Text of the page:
WESTBOROUGH, MA June 6, 2016 The Bike of the week is drawn by a 86-year old man who is undergoing inpatient rehabilitation for an acquired brain injury and stroke. Actually I rarely publish the drawings made by patients I see unless I am going through a dry spell of interesting clocks.  The man who drew this bicycle was independent prior to a fall and driving.  In this case, there was a a fall 2 months ago – in April 2016 from which he largely recovered.  He underwent lab studies and a C-T scan of his brain being diagnosed with subdural hematoma (SDH).  The C-T scan revealed a collection of blood in the frontal part of his brain known as a subdural hematoma (SDH) often associated with brain trauma from a fall or motor vehicle crash.  The patient in this case had fallen in his bathroom. He had been prescribed a blood thinner and his atrial fibrillation which was stopped.  These levels were supratherapeutic – too high making him at high risk for bleeding – in this case in his brain. He was taken off the blood thinner in the weeks following the traumatic injury to allow the bleeding in his brain to be controlled. In late May, 2016, he was found at home to be slurring his words and demonstrating right hand weakness. He was rushed to Cape Cod Hospital and diagnosed with a left MCA ischemic stroke and he was treated conservatively.

Bleeding on the brain is a life threatening condition that will eventually result in herniation of brain tissue and death unless it is controlled.  Trauma can lead to edema or swelling of brain tissue.  In many cases, neurosurgery is required to remove subdural blood allowing space in the skull for the brain to swell as much as needed to recover.  In some rare cases, the part of the skull is actually removed to allow for brain swelling.  By removing a portion of the skull the brain tissue does not efface ipsilateral tissue or cause herniation by crowding out other viable brain tissue.



Clock of the week 3-23-16

Clock drawing 23 mm or 0.9 inch


WESTBOROUGH, MA  March 23, 2016  Here is a new clock drawn by a 85-year old male who is undergoing acute rehabilitation here is Westborough.  As you can see from the measuring tape it is about 23 mm in size.  It is just a bit over 1 inch in size.  Although somewhat subjective, I would call this an example of micrographia. In general micrographic drawing refers to constructions and writing that are well below the expected size – especially when the patient is copying a design and produces a tiny drawing – micrographic in size.  It is associated with lesions of the basal ganglia or neurodegeneration in the midbrain and is often seen in patients with Parkinson’s Disease.  Some might argue that micrographia results from diminished frontal-executive functioning.  This explanation is plausible to me but must include the system of attention as well. The patient who drew this clock needed two hands to craft some of his work by using his non-dominant left hand to steady the right as he wrote or drew.  He had sustained a cardiac arrest and was successfully resuscitated.  This man is not diagnosed with Parkinson’s.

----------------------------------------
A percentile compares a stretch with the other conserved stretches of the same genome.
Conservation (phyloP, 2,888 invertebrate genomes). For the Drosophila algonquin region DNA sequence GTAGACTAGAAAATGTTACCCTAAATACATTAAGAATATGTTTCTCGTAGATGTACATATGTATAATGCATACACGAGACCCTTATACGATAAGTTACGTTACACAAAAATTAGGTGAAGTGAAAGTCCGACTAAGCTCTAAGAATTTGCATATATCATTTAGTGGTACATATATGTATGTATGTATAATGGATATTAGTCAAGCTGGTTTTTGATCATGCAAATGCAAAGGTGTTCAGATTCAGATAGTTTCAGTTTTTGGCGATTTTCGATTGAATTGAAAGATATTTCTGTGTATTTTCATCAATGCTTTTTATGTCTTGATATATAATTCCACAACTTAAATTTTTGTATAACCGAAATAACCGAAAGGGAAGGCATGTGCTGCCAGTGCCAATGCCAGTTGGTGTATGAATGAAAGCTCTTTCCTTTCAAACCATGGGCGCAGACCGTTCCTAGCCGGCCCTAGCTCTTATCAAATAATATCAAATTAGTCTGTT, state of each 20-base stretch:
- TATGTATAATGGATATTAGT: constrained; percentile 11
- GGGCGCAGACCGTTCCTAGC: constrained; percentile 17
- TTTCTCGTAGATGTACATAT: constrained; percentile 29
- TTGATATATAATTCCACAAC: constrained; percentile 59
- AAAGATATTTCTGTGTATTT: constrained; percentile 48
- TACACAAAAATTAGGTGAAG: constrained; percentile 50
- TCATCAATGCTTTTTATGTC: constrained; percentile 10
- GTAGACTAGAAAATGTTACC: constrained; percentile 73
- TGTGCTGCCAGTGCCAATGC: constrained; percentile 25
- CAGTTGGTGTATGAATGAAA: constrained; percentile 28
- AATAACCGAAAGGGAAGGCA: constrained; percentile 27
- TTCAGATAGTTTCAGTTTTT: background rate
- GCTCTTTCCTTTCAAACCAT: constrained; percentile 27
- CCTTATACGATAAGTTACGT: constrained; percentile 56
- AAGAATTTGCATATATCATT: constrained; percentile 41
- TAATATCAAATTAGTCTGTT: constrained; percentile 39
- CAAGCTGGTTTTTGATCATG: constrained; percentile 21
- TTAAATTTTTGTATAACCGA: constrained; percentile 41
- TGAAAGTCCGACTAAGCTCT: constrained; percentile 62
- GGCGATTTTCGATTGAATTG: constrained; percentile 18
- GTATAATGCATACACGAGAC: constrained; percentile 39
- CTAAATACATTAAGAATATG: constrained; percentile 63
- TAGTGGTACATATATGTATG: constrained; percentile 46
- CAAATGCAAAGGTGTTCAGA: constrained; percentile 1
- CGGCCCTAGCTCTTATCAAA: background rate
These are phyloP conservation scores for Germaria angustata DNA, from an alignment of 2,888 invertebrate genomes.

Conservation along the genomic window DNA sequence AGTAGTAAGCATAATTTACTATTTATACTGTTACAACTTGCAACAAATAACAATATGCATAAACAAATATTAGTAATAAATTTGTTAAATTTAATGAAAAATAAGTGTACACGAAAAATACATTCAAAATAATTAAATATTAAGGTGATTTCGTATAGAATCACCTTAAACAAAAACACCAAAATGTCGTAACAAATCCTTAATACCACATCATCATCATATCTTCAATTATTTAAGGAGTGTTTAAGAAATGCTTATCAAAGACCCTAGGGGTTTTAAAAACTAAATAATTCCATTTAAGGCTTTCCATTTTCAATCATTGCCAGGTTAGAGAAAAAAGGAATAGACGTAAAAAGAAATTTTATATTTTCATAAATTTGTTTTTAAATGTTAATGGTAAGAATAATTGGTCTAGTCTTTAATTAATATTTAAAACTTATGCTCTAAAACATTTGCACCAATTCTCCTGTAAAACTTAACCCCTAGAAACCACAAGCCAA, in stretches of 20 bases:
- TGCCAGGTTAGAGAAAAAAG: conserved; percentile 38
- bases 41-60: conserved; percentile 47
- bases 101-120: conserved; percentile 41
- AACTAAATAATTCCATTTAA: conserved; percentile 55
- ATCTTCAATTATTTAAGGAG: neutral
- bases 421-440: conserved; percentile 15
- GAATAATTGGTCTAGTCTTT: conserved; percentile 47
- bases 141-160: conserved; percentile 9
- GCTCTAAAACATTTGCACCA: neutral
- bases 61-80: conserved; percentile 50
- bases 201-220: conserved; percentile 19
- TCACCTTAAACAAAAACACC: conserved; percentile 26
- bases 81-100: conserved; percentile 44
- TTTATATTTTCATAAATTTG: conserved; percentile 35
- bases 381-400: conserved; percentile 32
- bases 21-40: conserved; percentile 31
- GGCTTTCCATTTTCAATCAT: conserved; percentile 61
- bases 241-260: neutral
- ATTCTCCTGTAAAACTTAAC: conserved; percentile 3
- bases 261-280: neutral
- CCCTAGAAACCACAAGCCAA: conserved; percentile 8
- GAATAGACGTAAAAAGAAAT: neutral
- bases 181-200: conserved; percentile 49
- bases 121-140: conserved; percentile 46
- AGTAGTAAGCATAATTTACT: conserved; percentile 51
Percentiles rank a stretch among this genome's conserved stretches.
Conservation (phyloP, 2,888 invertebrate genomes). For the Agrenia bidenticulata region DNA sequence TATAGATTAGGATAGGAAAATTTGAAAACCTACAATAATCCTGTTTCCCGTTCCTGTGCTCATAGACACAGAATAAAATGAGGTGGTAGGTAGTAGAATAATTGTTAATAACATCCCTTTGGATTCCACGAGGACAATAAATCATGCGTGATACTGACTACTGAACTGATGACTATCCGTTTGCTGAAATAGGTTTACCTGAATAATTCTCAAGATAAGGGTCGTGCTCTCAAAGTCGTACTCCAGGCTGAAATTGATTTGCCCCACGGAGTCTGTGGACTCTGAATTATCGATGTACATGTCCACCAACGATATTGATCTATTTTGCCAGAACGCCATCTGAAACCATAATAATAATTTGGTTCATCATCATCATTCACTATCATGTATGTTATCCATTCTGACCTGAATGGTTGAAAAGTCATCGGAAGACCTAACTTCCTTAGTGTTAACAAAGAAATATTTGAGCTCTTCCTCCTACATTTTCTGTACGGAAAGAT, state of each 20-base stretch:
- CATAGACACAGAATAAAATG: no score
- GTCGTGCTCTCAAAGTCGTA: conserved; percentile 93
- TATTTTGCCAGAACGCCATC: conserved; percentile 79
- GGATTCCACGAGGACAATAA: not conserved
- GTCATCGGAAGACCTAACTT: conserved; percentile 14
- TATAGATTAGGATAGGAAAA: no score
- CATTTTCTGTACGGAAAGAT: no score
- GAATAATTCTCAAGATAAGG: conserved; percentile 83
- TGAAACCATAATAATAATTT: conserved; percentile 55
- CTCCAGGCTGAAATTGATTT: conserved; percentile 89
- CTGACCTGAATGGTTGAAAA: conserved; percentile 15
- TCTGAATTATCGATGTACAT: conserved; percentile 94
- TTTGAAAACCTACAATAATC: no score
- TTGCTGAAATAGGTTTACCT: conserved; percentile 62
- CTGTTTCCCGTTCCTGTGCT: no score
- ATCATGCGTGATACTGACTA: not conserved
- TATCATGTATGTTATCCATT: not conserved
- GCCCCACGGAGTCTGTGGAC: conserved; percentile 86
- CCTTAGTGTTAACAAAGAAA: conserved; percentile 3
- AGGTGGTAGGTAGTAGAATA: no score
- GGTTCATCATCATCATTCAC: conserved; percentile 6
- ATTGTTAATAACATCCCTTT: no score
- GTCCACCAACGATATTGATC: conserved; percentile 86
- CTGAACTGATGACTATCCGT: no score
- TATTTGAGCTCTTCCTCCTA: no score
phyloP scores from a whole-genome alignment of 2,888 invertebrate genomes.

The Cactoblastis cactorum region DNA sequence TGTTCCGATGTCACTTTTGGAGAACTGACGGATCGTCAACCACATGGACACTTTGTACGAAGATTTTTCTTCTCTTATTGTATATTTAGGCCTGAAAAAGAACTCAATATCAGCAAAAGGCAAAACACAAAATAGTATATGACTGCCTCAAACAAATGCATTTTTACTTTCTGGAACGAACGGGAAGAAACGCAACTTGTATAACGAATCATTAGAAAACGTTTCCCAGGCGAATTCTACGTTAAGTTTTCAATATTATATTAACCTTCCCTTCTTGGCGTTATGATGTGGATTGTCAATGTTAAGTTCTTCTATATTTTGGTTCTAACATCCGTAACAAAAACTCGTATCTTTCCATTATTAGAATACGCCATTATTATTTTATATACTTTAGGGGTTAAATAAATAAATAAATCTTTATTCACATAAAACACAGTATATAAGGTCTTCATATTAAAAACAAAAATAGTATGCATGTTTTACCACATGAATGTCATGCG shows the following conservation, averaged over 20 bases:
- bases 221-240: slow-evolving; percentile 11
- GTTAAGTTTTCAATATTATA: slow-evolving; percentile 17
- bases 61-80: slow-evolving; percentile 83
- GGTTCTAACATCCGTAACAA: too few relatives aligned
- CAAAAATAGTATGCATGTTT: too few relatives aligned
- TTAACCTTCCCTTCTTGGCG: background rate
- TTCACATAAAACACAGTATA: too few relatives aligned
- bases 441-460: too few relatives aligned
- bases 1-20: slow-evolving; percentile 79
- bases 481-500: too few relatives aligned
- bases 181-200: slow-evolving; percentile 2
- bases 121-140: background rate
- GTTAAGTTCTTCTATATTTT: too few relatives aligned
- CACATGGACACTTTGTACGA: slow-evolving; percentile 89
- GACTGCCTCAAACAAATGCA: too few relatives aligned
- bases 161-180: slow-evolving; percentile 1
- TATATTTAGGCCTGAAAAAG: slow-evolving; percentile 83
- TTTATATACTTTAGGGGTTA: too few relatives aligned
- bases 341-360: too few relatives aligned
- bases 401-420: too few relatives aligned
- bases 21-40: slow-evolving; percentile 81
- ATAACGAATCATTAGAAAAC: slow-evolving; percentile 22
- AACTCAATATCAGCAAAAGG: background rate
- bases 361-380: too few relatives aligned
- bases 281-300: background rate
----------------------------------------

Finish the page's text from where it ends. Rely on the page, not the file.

I have added a second clock of the week  also an example of micrographia. This clock was drawn by a 54-year old woman undergoing rehabilitation for a liver transplant.  She

Micrographia 2Scan
Micrographic clock only 19 mm in size drawn by 54 year old female

had had a long history of alcohol dependence resulting in damage to her liver.  A transplant was undertaken in February 2016.  Her drawing of 19 mm is only 3/4 inch in size.  I use a mechanical pencil to be sure and get as much detail in the drawings as possible.  Patients undergoing liver transplantation require weeks of rehabilitation due to the stress on the body this procedure instills. Below I have added another example drawn by the woman who is receiving treatment following a liver transplant.

Luria patterns

The Luria patterns is a test of set switching – thought to be a frontal lobe function.  This requires both attention to detail and the capacity to change the shape and angle of each character.  Some people fail to appreciate that the pattern is only 2 shapes – flat & pointed – repeated over and over.  I hope these drawings are of interest to those in training and or those with years of training in neuropsychology.  I enjoy receiving the occasional clock drawing or some other construction of interest.  Please do not hesitate to send your interesting clocks along with patient information and your interpretation.